Extreme Tea Party conservatives have seized the GOP so completely that traditional Republicans no longer feel welcome in it.
On Fox News Sunday, former Senate leader and presidential nominee Robert Dole said neither he nor Ronald Reagan could "make it" in today's GOP. He said the Republican National Committee should put up a "Closed for Repairs" sign and pursue better "ideas and positive agendas."
Dole obviously was referring to the negativity of far-right Republicans in Congress, who stymie nearly every helpful step for America. <I>The New York Times<P> called it "a furiously oppositional Republican Party." It said the "current crop of Tea Party lawmakers" is "damaging the country's future" because they don't "recognize that a two-party system requires compromise."
"The mulish behavior of Congressional Republicans has led to the creation of the sequester, blocked action on economic growth and climate change, prevented reasonable checks on gun purchases and threatens to blow up a hard-fought compromise on immigration," the national newspaper said.
It added that "Mr. Dole's heirs in the responsible wing of the party" are sickened by the trend. Sen. John McCain, R-Ariz., said Tea Party-backed members of Congress are "absolutely out of line" in trying to prevent a conference committee from resolving differences between House and Senate versions of the U.S. budget. "We're here to vote, not to block things," McCain said.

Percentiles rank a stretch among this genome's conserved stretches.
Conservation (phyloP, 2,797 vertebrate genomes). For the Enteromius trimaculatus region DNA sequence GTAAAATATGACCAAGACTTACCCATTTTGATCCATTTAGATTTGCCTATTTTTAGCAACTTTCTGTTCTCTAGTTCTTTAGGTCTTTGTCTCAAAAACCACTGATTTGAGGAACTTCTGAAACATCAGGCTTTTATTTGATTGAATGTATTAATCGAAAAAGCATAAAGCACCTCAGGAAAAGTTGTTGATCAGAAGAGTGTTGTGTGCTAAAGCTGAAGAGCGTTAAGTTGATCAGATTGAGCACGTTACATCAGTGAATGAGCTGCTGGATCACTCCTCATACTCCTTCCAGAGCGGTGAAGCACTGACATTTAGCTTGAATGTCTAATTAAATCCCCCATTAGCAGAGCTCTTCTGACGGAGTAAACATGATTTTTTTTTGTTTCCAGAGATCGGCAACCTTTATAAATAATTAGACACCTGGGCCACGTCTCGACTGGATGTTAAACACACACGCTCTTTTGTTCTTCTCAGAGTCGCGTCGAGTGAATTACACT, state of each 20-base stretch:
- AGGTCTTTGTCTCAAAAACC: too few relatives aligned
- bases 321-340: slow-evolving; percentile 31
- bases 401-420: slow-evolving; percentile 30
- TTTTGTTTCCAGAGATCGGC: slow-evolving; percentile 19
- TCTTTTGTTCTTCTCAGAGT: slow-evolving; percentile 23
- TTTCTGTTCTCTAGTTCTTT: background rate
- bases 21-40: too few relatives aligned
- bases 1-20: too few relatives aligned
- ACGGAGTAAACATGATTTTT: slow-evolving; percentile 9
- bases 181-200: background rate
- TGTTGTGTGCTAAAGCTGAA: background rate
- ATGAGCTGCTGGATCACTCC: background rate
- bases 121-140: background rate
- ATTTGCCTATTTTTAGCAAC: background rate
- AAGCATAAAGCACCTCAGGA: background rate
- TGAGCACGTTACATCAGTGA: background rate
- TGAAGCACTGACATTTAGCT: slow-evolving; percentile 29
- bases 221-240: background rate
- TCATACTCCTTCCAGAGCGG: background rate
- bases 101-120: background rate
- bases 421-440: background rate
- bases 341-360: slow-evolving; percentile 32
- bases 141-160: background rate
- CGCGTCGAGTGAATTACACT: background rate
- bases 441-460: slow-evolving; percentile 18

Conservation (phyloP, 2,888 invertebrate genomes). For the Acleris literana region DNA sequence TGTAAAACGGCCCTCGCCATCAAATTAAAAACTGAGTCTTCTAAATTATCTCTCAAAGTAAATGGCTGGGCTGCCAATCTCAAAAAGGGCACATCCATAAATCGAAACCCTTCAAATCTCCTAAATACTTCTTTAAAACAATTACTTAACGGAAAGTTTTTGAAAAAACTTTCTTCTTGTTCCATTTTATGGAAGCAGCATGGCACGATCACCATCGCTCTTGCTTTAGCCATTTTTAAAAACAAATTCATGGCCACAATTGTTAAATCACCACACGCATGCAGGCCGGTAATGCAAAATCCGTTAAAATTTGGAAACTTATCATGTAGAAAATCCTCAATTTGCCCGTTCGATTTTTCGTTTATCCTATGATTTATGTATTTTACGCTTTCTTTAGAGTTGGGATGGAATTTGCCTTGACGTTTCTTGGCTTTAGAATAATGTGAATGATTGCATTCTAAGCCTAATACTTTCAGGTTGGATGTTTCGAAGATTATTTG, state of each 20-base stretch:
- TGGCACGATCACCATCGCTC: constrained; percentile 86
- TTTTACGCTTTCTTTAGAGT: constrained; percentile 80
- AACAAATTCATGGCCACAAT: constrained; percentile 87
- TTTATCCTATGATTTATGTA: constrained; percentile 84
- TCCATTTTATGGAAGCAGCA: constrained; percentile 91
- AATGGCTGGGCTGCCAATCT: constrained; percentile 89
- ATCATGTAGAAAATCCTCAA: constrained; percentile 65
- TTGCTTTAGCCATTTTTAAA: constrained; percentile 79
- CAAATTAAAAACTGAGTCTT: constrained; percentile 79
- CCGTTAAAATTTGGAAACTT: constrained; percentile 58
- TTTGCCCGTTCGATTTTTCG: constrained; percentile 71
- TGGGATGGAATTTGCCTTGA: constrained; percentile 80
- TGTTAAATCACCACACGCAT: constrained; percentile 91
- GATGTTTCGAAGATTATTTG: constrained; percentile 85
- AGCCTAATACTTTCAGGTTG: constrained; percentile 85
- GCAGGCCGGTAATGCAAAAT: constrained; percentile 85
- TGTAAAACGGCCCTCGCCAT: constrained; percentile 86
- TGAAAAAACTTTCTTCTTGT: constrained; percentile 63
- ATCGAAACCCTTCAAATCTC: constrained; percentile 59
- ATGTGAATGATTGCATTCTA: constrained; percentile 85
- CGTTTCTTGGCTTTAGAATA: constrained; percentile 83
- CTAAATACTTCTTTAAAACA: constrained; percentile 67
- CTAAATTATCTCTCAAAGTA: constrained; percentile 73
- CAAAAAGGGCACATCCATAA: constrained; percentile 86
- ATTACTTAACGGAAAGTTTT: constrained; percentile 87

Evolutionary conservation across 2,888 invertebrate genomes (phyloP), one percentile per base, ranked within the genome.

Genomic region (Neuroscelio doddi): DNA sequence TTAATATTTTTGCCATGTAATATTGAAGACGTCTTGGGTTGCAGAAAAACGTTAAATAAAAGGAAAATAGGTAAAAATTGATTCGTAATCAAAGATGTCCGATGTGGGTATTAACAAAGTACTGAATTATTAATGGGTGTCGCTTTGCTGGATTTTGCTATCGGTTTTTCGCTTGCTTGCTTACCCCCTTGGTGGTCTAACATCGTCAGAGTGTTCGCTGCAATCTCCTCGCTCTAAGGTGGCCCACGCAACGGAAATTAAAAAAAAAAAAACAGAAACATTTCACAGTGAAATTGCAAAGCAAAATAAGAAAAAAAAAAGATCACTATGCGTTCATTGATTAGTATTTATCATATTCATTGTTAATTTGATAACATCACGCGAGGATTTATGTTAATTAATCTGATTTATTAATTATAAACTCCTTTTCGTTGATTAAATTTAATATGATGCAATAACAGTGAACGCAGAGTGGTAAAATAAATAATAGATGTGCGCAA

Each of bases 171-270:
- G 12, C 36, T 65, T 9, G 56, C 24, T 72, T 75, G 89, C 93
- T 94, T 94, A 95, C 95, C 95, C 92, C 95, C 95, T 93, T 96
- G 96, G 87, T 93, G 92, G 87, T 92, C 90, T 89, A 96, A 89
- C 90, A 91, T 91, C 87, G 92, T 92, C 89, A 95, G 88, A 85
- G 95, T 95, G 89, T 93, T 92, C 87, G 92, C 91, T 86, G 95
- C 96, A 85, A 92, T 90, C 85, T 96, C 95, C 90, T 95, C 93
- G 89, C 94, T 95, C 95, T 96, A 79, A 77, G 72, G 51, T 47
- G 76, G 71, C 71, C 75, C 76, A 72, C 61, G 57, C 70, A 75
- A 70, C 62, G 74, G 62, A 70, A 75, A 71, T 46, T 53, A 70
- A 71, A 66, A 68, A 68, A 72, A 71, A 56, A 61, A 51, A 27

The Arizona senator previously called extreme-right Republicans "wacko birds."
Meanwhile, former Republican Sen. Lincoln Chafee, who switched to independent to become Rhode Island's governor in 2010, reportedly will become a Democrat because he no longer feels kinship to his old party.
A generation ago, the fundamentalist "religious right" dominated the GOP and sought to impose Puritanical taboos on America -- but that intolerant tide annoyed mainstream Americans. Now the white evangelical fringe has morphed into the Tea Party, which includes the gun cult and all sorts of government-haters.
Americans don't like the Tea Party either. A 2013 Rasmussen poll found that only 8 percent of voters now identify with it, and that half of Americans view the movement unfavorably.
But this fringe still wields great power with Washington Republicans. No wonder Dole, Chafee and other old-style conservatives are disgusted.